"It is by their efforts and their fight off the field, their determination, their resilience that got us to where we are now to be able to accomplish this mission. So it was so emotional for me, because I was a part of the group about to move, but thankfully the fans did the massive job they did. Yeah, I needed to pour it all out for them."

It was a run led by head coach Porter, the former Akron boss who returned to Ohio and led the Crew to glory. It was led by a true star like Lucas Zelarayan, the man of the match who more than justified the Crew's decision to sign him this winter for the club's largest-ever transfer fee with two goals on Saturday night.

And it was also created by a player in Aidan Morris, the 19-year-old homegrown starlet who filled in for Nagbe while becoming the youngest-ever player to start an MLS Cup final.

Columbus Crew MLS Cup GFX

For Porter, this was a second MLS Cup, making him the third coach in MLS history to win this trophy with two different franchises. He joins MLS icons Sigi Schmid and Bruce Arena in reaching that mark, solidifying his own place in MLS history in the process.

His first MLS title, quite ironically, came on this very field. Just five years ago, Porter's Portland Timbers came into MAPFRE Stadium, scored within 30 seconds, and never looked back. For some time, it looked like that may be the Crew's last great chance at glory, and that idea made Saturday's moment even sweeter for Porter, the man that helped lead this team back from the depths.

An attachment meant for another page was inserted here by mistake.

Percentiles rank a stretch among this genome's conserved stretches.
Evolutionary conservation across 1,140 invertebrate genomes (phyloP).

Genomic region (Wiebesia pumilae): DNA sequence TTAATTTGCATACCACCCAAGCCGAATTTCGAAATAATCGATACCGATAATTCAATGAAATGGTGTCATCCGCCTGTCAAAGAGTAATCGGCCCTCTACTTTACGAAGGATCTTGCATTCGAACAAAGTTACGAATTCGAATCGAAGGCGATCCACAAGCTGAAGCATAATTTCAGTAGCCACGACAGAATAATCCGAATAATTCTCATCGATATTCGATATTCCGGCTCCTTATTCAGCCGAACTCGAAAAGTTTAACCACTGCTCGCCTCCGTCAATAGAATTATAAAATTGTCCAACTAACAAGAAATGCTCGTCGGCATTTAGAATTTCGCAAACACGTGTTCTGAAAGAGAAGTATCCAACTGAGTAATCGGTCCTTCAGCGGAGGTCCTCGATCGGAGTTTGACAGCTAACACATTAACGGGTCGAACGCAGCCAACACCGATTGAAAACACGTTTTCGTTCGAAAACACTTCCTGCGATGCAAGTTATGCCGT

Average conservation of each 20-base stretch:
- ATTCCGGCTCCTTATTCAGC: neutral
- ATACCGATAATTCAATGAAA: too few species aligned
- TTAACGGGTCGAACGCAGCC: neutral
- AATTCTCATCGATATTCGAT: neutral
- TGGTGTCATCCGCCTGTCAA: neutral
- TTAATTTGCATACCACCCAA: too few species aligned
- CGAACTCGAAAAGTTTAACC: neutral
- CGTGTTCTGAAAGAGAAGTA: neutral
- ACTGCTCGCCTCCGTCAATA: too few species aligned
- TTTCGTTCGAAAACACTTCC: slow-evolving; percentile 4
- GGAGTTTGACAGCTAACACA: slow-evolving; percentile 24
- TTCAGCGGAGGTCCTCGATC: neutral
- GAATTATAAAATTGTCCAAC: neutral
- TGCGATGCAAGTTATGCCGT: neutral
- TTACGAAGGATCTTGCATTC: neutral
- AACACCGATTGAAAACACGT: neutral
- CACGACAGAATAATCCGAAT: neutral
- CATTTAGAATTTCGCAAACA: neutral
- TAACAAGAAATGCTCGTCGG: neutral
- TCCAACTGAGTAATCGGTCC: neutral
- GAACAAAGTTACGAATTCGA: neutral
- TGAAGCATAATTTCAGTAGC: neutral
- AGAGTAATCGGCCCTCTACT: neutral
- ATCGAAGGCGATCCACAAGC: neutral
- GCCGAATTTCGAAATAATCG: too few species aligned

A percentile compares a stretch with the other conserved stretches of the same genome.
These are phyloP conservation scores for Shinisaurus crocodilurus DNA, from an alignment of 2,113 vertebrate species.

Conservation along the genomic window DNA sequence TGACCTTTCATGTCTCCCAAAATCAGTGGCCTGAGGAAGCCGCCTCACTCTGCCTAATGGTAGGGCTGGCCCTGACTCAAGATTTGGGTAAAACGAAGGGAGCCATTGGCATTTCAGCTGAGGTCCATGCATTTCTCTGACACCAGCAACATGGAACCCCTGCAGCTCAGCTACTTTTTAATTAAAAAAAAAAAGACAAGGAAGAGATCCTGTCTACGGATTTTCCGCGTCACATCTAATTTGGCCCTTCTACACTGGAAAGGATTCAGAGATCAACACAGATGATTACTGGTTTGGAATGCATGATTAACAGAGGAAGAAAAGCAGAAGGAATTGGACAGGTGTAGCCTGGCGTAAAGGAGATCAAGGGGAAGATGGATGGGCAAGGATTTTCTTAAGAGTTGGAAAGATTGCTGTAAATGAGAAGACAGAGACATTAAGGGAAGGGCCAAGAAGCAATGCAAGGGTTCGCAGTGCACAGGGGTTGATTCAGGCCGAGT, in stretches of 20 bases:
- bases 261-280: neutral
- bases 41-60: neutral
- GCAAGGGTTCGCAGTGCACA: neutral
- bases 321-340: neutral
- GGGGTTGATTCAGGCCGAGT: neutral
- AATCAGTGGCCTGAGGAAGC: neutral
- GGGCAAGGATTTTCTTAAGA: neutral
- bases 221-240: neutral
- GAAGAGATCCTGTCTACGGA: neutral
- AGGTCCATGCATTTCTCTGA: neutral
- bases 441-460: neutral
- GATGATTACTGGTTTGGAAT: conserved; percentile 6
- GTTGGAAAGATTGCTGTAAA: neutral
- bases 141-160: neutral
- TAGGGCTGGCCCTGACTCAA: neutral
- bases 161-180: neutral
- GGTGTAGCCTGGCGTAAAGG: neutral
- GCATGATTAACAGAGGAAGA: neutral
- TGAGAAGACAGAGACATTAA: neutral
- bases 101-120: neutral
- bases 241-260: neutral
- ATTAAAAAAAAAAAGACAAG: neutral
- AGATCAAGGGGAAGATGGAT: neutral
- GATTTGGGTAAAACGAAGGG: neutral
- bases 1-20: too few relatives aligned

"I hate losing," a reflective Porter admitted after the game. "I mean there's nothing I hate more in life. I'm scared of failure. I'm scared of losing. I hate it. That drives me every day."

He added: "People don't realize how hard it is to win a trophy, and, the fans, I just felt so good for them because they deserve that. They've been through a lot.

"To some extent, I think they were never going to like me until I brought a trophy home. And I knew that when I took the job, that it would be a catch 22. They'd be happy I came, but only if I won that trophy for them."

As the final whistle blew and Porter's Crew sealed that trophy, the head coach appeared overcome by emotion. His fists were pumping and his legs began moving. The Crew boss darted around the stadium, taking a victory lap to celebrate this team's achievement in front of all of those fans he so desperately wanted to impress.

And what an achievement Saturday was. Two years ago, this was unthinkable. Even just yesterday, this was unimaginable. But, in Columbus, the Crew tend to survive the unimaginable.

This sport is such a small part of what the world has faced during this pandemic but sometimes those small parts offer the most important of lessons.

When we do eventually look back at how 2020 played out in American soccer, right at the forefront will be the defiant Columbus Crew, a club that has shown how much you can overcome with just a little bit of hope.

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"They'll remember this forever," Porter said. "I believe in leaving legacies, making history. That's what sports are about. We left a legacy.  Everybody's gonna remember 2020... 2020 is going to be a year in this club's legacy that everybody's going to talk about, these players are going to talk about. These fans are going to remember it and these players are going to remember it.

"Life is short. Life is short and sports bring a group together to ignite a community. To make memories with that group of guys in the locker room, that is what it's about.

"It's not about the money, it's not about, as much as you think, ego or fame. It's about the simple stuff: winning together and bringing a community together."